In his directorial debut, Bishal Dutta dives into the supernatural with “It Lives Inside,” a horror film that intertwines cultural identity and demonic elements. The story kicks off in a tense locker room confrontation between two teenage girls, Samidha, or “Sam,” played by Megan Suri, and Tamira, portrayed by Mohana Krishnan, in a predominantly white suburban high school. Sam tries to assimilate with her American classmates, distancing herself from her Indian heritage, while Tamira embraces her outsider status but is troubled by an otherworldly force.
Co-written by Dutta and Ashish Mehta, the film offers a nuanced take on the isolation often felt by immigrants. While other films have ventured into this territory, “It Lives Inside” zeroes in on the deteriorating friendship between Sam and Tamira to express these themes. The girls deliver compelling performances that avoid cliches, with Suri particularly effective in conveying complex emotions.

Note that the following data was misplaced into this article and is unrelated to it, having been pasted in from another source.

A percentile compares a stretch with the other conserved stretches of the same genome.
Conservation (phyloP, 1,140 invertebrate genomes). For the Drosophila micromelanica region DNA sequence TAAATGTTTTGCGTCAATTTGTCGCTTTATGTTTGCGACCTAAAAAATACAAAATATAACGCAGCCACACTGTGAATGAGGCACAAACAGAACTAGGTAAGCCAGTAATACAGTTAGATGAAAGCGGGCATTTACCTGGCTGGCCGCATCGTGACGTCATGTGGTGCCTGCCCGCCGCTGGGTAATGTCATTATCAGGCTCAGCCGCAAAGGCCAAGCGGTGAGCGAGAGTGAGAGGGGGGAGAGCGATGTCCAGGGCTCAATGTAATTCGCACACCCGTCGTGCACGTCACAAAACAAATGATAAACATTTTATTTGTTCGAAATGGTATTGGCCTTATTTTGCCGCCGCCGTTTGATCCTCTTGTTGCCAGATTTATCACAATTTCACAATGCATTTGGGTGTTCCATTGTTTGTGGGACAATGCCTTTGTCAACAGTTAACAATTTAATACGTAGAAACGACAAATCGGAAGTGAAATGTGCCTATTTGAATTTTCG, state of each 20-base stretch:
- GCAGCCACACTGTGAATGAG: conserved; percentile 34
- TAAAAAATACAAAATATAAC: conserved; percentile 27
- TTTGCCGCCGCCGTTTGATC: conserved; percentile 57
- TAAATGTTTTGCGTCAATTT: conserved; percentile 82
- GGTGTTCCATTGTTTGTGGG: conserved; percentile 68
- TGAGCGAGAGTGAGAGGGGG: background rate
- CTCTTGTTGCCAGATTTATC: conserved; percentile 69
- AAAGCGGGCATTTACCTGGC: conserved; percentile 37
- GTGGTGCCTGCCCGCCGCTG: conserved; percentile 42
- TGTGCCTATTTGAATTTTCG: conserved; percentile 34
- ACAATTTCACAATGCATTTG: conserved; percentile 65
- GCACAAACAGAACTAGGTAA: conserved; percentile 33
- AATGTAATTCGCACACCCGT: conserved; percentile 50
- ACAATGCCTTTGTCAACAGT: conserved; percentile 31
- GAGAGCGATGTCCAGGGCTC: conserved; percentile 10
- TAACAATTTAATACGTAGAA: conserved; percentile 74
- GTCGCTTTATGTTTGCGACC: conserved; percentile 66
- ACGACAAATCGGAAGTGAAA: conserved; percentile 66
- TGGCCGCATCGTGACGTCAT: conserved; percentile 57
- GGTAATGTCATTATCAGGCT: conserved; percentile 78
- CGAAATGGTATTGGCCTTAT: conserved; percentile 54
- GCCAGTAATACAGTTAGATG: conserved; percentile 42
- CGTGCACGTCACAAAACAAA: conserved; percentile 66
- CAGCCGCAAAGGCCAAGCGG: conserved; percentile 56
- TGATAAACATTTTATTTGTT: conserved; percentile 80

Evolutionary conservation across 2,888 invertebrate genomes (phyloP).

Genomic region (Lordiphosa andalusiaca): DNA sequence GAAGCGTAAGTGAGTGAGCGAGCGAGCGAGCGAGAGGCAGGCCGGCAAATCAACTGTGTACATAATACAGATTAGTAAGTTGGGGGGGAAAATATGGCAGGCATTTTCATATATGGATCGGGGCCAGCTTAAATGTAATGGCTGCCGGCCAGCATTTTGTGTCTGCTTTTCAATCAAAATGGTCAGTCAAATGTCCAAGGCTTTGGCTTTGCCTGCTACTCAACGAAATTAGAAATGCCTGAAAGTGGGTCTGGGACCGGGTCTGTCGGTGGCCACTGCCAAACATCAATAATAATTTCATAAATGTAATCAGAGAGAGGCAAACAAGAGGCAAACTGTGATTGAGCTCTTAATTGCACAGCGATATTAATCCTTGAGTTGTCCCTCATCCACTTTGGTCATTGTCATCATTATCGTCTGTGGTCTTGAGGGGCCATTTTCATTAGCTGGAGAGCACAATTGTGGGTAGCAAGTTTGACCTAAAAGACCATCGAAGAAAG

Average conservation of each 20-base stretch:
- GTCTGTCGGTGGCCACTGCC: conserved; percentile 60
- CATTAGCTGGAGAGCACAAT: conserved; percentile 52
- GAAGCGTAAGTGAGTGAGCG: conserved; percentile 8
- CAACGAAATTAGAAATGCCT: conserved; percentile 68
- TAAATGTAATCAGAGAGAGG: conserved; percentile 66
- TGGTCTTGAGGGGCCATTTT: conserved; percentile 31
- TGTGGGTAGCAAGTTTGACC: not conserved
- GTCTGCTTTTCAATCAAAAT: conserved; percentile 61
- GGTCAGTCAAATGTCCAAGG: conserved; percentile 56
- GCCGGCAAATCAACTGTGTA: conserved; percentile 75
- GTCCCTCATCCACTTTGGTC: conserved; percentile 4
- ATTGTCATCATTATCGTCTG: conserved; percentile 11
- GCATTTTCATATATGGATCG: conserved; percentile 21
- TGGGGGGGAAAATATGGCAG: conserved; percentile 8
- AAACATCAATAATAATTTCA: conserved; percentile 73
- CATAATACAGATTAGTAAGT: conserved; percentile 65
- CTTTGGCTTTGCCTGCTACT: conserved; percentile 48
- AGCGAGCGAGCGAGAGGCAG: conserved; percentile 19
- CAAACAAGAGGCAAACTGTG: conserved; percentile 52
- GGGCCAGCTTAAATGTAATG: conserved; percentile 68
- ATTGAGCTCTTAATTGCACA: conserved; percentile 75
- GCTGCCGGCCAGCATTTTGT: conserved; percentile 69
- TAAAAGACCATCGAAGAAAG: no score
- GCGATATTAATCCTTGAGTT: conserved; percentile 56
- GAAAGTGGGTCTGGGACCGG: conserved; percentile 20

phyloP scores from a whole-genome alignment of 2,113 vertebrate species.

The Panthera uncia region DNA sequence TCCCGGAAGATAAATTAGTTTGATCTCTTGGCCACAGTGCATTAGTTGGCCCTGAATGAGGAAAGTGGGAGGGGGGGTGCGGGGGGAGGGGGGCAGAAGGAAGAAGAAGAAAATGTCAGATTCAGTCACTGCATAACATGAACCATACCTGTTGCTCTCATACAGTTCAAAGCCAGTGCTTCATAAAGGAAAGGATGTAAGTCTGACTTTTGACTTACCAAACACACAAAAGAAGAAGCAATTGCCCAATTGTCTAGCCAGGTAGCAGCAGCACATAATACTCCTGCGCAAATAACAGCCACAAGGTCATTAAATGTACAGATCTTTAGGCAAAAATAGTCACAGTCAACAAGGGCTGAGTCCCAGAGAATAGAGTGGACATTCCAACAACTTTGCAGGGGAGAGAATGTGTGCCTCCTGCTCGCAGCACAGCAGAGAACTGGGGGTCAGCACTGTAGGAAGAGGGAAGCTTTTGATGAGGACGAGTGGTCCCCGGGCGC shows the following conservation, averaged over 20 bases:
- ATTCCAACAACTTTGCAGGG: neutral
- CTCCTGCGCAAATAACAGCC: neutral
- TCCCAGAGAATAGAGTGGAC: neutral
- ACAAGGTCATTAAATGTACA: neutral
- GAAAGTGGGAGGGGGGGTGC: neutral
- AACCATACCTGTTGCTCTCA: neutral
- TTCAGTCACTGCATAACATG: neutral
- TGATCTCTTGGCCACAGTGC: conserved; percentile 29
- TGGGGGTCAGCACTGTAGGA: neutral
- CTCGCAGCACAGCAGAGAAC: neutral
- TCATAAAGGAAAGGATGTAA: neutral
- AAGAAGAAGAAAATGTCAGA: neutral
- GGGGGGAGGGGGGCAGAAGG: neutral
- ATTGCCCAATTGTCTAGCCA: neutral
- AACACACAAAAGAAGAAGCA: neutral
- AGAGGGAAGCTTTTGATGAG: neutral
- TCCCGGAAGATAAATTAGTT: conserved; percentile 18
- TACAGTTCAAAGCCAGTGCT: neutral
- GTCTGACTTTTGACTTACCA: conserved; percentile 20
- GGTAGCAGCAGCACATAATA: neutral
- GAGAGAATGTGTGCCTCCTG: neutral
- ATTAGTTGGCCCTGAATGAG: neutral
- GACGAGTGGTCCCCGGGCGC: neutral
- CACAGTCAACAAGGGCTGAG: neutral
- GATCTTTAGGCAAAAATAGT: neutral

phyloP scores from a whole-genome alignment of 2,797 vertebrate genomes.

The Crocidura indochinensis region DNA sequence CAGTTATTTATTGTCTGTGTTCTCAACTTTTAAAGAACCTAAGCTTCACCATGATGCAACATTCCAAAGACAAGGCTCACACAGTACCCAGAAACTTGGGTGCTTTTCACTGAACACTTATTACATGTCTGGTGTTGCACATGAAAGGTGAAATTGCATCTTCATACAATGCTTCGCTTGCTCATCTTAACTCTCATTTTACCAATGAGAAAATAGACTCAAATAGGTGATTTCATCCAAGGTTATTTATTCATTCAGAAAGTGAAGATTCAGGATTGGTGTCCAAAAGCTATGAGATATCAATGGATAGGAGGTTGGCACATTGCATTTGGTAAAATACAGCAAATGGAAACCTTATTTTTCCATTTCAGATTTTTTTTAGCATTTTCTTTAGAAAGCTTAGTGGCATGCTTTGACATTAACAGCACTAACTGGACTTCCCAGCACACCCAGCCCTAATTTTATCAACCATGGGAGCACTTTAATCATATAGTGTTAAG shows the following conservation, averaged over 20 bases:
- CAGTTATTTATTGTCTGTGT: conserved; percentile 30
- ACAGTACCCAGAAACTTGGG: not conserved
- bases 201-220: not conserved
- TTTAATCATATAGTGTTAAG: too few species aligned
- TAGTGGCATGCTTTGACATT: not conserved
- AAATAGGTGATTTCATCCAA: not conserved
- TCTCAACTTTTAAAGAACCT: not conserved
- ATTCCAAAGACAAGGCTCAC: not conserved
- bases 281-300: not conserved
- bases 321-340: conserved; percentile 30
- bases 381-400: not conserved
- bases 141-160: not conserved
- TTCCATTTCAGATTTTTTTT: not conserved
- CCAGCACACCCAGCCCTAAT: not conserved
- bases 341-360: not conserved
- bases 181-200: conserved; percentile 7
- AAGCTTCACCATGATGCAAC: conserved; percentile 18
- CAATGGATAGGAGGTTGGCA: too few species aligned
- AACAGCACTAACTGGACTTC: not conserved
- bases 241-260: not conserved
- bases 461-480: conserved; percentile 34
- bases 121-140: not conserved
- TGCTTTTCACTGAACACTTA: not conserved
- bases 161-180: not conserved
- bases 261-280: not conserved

However, the movie loses some of its initial magic as it progresses. Dutta’s narrative falters in keeping its ambitious promises, sidetracking into undercooked romantic arcs and offering only a surface-level exploration of complex immigrant experiences. The absence of detailed character development weakens the film’s overall impact.
Nevertheless, the film is noteworthy for how it intricately connects the girls’ relationship with elements of Hindu lore. Despite its shortcomings, “It Lives Inside” bravely confronts questions about cultural assimilation while offering an unsettling layer of horror. Although not entirely successful, the film is a noteworthy addition to the genre, particularly for those interested in horror stories that transcend conventional scares to address broader societal issues. Source